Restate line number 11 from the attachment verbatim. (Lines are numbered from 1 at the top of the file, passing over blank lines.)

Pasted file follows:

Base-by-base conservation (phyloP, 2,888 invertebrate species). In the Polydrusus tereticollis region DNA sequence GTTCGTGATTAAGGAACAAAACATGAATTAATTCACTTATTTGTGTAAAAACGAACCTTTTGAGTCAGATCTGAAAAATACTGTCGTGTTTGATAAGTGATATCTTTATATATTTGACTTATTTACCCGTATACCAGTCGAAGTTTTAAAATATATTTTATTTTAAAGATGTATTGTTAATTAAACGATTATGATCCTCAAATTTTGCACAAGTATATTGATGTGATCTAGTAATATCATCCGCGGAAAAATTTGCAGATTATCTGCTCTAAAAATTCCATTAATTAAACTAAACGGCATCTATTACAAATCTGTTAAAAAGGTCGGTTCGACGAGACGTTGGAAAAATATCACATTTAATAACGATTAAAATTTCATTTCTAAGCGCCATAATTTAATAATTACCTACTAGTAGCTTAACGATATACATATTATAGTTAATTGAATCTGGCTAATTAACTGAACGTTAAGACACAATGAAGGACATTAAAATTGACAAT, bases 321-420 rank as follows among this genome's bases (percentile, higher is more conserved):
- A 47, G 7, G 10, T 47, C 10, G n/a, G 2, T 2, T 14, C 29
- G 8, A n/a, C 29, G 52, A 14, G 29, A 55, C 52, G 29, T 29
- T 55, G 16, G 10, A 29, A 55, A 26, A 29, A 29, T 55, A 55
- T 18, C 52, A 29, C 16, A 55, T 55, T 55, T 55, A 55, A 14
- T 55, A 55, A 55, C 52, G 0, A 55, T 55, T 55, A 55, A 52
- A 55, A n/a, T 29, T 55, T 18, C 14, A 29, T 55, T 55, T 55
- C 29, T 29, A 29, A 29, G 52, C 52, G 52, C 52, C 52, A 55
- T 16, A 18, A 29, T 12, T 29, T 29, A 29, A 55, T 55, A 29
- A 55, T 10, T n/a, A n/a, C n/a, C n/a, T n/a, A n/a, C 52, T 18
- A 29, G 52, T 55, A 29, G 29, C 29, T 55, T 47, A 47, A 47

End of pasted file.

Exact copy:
- A 29, G 52, T 55, A 29, G 29, C 29, T 55, T 47, A 47, A 47